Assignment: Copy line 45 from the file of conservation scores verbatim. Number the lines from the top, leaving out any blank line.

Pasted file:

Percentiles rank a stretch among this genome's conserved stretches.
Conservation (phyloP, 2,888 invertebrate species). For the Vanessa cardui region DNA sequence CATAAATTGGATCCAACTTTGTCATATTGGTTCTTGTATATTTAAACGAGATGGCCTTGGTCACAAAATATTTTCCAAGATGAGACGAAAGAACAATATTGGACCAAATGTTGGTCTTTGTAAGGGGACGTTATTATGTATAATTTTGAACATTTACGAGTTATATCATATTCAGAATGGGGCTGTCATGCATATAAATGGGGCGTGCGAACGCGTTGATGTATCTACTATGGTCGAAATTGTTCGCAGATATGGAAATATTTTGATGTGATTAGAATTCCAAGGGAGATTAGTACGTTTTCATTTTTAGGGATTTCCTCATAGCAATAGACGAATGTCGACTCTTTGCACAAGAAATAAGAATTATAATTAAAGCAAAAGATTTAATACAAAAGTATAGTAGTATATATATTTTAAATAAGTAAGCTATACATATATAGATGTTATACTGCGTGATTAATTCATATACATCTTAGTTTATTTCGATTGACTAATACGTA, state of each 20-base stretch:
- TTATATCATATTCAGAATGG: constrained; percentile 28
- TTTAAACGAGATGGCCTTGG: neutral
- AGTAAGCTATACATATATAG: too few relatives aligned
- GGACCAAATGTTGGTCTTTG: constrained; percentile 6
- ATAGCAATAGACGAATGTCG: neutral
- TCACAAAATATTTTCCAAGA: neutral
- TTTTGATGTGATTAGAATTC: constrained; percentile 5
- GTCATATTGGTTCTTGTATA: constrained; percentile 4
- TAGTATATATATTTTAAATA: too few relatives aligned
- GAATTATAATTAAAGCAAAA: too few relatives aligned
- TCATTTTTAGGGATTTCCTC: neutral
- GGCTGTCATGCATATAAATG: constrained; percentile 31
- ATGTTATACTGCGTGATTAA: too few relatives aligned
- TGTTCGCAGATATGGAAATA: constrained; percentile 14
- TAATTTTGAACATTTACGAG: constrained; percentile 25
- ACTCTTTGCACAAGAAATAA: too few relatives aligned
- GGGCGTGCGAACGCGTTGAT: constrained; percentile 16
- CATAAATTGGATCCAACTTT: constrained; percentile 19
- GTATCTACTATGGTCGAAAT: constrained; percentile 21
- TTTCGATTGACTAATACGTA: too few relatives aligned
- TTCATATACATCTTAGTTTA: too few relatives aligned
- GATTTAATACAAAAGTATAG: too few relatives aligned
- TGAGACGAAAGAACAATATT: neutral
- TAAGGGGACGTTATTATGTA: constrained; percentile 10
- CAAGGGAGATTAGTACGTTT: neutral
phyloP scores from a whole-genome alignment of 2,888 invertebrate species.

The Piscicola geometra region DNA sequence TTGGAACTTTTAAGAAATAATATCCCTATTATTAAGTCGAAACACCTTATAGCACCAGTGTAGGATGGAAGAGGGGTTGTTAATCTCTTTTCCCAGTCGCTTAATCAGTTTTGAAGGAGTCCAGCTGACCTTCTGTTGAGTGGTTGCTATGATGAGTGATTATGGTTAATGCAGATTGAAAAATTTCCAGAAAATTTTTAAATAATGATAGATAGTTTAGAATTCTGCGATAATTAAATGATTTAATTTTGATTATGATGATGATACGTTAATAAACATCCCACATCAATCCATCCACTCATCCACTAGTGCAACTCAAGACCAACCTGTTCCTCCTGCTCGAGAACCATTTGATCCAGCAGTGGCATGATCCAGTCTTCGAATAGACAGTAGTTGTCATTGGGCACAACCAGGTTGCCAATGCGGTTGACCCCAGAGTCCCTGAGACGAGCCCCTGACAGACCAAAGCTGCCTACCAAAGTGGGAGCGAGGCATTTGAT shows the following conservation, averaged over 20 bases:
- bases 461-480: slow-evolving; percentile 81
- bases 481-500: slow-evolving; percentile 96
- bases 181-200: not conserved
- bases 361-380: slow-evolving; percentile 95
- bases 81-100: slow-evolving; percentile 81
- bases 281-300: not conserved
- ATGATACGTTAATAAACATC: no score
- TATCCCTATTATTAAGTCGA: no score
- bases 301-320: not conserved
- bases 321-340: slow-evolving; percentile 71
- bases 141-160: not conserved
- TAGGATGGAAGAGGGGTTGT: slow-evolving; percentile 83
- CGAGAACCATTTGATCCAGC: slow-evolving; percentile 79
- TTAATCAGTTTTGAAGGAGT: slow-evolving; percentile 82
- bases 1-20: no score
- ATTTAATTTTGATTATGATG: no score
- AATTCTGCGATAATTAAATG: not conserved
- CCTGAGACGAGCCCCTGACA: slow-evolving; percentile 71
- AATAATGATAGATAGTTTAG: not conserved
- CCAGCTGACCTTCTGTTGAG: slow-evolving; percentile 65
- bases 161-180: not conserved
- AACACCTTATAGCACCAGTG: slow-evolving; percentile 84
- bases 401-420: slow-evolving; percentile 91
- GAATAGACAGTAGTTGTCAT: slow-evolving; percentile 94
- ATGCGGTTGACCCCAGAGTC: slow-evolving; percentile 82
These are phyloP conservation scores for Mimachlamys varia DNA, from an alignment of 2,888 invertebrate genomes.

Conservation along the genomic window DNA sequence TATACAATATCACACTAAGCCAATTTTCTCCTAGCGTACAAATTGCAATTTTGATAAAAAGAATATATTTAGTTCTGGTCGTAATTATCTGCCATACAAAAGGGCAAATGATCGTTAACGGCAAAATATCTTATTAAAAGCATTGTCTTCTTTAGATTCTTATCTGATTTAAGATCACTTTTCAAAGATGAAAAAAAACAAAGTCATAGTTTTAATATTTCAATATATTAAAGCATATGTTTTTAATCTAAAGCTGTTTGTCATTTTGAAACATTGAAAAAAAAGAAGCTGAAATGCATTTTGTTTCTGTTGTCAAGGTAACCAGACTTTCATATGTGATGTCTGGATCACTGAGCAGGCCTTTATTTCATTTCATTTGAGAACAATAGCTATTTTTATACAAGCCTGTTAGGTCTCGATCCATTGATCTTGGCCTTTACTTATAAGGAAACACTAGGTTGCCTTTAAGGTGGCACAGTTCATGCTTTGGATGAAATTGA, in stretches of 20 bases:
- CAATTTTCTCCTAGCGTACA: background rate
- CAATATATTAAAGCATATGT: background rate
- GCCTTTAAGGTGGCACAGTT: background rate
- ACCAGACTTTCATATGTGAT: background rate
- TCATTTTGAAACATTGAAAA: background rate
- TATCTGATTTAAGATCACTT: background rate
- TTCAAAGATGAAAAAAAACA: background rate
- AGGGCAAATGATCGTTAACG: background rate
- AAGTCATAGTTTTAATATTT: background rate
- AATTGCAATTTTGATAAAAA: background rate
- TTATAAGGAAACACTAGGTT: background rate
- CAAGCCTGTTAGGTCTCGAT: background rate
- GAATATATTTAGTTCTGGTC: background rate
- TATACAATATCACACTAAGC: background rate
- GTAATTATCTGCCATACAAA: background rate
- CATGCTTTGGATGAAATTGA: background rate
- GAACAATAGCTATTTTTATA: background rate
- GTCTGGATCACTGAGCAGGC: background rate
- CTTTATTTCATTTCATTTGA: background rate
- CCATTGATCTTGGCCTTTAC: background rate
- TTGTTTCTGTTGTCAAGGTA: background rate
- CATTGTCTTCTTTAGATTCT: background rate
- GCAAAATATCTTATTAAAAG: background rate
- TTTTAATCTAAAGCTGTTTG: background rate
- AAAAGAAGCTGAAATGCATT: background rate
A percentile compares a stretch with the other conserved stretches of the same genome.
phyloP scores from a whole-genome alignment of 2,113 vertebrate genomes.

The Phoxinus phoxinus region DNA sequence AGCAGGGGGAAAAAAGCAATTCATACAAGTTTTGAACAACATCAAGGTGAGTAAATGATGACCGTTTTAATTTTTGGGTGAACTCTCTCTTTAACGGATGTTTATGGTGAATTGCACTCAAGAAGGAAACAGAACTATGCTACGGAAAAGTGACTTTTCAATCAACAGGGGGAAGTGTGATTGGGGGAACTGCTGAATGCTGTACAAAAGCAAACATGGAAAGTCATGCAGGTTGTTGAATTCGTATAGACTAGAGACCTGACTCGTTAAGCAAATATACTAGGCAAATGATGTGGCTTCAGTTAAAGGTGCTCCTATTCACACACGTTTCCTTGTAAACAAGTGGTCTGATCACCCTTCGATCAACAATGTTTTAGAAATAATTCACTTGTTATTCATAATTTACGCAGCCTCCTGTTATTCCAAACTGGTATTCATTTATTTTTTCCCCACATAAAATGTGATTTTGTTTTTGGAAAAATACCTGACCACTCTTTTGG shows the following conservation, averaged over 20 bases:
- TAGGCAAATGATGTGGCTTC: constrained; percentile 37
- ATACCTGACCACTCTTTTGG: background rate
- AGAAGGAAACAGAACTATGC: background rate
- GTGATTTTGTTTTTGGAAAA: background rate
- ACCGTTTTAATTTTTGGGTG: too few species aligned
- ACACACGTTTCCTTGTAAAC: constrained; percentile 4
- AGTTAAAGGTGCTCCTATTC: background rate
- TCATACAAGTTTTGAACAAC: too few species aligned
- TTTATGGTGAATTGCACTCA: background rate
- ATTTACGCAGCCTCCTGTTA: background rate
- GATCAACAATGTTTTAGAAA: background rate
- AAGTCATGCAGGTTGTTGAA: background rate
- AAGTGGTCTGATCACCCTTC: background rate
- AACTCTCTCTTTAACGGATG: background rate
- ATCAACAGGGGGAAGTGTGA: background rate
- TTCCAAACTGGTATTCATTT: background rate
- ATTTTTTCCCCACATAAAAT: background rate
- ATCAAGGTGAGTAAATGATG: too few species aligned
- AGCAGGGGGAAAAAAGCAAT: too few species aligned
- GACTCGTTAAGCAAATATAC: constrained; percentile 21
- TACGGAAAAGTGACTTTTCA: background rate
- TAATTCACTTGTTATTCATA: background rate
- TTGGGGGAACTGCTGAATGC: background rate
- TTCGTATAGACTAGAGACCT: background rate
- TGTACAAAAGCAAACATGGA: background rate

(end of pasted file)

- ATTTAATTTTGATTATGATG: no score